Malaysian Birds - Grey-headed Canary-Flycatcher
Flycatchers are normally brown or blue but there is this odd one that is yellow in color. The bird scientifically named as Culicicapa ceylonenis and the sub-species for those in Malaysia are given a name Culicicapa ceylonenis antioxanta.
Size & diagnostic markings:-
12Cm. In the appropriate season this bird is all over the forest from lowland to montane. More often in lowland. Its call is continuous but the bird may not be sighted. It's not difficult as the bird is in a small confine signaled by the call and remain there for some time. Quite often in the open forest edge at low attitude. The upper side of the body is olive green while the upper part of the tail and under part yellow, with an unmistakable Grey head and grey breast. The under part of a brighter shade of yellow.
In the lowland region south of the Himalayas Mountain and in Sunda. Could be common resident in Malaysia but seen more in the sub-montane region during migratory period. Seen the bird nesting on a couple of occasions in the lowlands.
My personal jottings :-
I like this bird particularly in the migratory seasons. It is constantly calling and assuring of good bird life present. However at this period perhaps being a migrant the bird is very shy. On the contrary those in the lowland give a feeling that it is well domesticated showing no sign or fear or flight. Returning to its low perch every time despite of the presence of human.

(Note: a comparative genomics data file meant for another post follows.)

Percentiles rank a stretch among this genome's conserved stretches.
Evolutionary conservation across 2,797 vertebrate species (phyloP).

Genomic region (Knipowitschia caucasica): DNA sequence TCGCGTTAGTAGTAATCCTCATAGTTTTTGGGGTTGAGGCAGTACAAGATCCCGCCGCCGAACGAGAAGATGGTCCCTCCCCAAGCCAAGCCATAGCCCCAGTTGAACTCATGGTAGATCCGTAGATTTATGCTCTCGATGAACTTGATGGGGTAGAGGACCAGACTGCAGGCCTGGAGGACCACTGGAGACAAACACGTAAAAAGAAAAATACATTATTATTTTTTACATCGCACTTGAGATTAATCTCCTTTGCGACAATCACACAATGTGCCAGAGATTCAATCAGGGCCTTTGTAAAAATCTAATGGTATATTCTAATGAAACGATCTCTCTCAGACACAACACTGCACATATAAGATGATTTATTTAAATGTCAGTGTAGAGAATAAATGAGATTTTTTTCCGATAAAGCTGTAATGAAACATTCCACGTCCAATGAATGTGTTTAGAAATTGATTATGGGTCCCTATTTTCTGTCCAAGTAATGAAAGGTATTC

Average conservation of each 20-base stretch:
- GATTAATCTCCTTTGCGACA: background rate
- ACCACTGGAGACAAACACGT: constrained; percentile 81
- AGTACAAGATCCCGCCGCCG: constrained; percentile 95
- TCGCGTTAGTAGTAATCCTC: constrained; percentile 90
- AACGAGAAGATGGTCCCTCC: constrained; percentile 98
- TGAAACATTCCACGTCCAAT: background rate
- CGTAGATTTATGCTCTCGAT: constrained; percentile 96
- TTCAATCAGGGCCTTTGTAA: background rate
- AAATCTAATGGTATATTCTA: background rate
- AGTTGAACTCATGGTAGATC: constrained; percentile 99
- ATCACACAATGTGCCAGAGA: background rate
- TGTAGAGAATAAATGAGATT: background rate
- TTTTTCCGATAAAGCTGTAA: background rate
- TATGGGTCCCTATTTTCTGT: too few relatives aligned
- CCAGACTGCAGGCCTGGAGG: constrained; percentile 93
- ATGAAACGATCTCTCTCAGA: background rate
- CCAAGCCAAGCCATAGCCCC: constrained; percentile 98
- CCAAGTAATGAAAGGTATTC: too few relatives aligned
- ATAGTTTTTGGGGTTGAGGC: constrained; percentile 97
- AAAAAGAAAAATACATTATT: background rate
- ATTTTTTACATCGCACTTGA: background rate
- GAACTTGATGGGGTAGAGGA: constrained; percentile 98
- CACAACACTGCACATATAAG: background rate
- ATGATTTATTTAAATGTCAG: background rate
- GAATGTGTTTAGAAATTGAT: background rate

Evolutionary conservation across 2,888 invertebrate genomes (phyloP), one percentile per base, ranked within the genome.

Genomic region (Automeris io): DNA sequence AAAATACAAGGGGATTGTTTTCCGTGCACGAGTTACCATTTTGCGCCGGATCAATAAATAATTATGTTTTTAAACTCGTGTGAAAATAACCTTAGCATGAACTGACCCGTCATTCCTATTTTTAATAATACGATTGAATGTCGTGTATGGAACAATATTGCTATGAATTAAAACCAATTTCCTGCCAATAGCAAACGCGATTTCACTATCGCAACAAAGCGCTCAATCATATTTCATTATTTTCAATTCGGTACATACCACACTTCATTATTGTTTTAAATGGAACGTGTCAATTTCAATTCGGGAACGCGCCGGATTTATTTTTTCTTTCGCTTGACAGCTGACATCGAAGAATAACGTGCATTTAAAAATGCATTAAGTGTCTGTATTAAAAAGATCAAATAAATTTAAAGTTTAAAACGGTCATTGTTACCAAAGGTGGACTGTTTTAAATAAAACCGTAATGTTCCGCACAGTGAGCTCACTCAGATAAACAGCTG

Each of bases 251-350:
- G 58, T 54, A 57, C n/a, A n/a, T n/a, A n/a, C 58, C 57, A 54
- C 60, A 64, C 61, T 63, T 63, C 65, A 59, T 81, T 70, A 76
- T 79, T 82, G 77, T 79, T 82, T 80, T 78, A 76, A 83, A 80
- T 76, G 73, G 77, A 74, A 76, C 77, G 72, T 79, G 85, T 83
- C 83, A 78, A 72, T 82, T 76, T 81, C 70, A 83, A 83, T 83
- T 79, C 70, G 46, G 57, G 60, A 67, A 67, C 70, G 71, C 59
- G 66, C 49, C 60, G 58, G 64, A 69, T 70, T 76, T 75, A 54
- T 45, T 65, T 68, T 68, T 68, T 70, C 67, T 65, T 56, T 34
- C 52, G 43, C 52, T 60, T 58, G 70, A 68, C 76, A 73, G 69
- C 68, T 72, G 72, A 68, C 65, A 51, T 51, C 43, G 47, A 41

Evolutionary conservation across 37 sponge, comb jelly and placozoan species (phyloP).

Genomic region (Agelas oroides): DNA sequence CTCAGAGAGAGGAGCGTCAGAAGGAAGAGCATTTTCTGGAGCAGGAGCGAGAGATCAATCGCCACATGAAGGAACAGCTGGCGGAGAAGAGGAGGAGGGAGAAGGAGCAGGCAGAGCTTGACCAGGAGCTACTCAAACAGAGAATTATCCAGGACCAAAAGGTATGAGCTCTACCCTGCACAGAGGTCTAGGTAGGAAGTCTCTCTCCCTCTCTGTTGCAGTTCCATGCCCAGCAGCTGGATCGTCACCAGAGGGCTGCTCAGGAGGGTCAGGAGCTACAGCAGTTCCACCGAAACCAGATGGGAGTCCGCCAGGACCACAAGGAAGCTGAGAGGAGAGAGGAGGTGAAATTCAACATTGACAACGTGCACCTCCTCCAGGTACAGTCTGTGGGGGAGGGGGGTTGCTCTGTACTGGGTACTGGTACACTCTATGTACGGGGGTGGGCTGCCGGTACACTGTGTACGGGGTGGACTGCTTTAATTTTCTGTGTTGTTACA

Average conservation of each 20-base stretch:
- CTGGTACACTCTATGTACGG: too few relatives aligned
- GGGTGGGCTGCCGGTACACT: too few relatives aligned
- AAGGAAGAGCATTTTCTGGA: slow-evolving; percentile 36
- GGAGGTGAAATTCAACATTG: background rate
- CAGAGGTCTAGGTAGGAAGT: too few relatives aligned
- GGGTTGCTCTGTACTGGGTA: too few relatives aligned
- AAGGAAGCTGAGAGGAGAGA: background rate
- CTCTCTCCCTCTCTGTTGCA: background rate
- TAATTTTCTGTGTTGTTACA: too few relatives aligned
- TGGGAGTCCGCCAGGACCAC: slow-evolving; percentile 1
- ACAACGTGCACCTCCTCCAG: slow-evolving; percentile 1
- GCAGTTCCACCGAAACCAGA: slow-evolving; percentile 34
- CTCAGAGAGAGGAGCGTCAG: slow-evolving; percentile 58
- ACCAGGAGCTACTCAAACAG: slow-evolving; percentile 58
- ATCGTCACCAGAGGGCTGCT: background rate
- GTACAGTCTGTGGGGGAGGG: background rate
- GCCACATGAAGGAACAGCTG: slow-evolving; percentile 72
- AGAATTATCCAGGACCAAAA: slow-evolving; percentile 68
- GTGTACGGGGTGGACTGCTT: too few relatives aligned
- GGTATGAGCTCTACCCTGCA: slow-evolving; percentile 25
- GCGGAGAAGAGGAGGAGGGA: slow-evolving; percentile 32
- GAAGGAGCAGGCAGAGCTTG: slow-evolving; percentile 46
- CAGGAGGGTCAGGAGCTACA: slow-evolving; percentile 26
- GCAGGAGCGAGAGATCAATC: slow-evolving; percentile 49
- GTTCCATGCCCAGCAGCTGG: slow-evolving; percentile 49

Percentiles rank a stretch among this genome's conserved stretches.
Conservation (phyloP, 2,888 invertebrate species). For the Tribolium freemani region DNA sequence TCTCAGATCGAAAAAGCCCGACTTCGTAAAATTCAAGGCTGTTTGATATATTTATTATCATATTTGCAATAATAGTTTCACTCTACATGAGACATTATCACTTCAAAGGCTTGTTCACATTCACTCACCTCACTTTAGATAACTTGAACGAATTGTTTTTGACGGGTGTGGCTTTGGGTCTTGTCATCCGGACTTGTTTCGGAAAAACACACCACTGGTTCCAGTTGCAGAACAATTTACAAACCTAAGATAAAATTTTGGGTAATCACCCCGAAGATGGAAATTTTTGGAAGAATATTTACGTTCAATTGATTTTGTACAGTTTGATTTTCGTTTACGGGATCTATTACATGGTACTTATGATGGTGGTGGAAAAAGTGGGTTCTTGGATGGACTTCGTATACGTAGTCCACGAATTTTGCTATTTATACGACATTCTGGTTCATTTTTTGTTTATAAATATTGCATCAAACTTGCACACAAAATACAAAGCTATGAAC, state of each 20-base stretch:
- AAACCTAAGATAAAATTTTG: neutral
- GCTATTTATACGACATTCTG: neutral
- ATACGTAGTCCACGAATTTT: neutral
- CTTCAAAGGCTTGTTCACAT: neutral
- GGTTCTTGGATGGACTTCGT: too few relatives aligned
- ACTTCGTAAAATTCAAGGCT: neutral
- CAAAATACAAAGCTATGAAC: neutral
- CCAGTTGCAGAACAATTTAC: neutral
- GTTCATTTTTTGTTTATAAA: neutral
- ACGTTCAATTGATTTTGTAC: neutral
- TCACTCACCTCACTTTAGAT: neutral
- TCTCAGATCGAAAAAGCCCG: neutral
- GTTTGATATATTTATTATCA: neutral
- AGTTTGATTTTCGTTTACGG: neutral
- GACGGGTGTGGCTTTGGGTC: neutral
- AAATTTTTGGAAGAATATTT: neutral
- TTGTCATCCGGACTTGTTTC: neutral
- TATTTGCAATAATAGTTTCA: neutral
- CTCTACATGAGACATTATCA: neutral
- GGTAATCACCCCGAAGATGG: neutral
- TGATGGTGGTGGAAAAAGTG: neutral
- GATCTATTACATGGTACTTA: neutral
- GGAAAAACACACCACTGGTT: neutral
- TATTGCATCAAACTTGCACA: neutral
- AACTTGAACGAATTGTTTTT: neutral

This bird is much smaller when compared with most other Flycatchers and could in fact be mistaken for as a Warbler. This is another bird from the southern slopes of the Himalayas, from the west of India to west of china. Then down to the island of Sri Langka [Ceylon]. A montane bird but in Malaysia, a sub-montane to lowland bird. Could not ascertain which level the bird prefers but when seen in breeding season, they would be at the middle storey.
Grey-headed Canry-Flycatcher 's picture No. 1
Grey-headed Canry-Flycatcher 's picture No. 2
Grey-headed Canry-Flycatcher 's picture No. 3
Grey-headed Canry-Flycatcher 's picture No. 4
Grey-headed Canry-Flycatcher 's picture No. 5
Grey-headed Canry-Flycatcher 's picture No. 6
Grey-headed Canry-Flycatcher 's picture No. 7
When it comes to ranking the most commonly seen Flycatchers, this bird is ranked 3rd after the Verditer and the Pale blue. But unlike the other two, their sightings was drawn by its outstanding blue color against a green forest background, this Canary Flycatcher is not easily seen. Either it does not maintain a permanent perch or it prefers places among thick foliages. Its presence in the area was signaled by its continuous call and heard in almost all forest of the lowlands and some times sub-montane region.
In the breeding season, the bird adopt a contrasting stance. Perched in the open and returning to the same perch each time. This was the time when these series of pictures were taken mainly in the Perdik Forest
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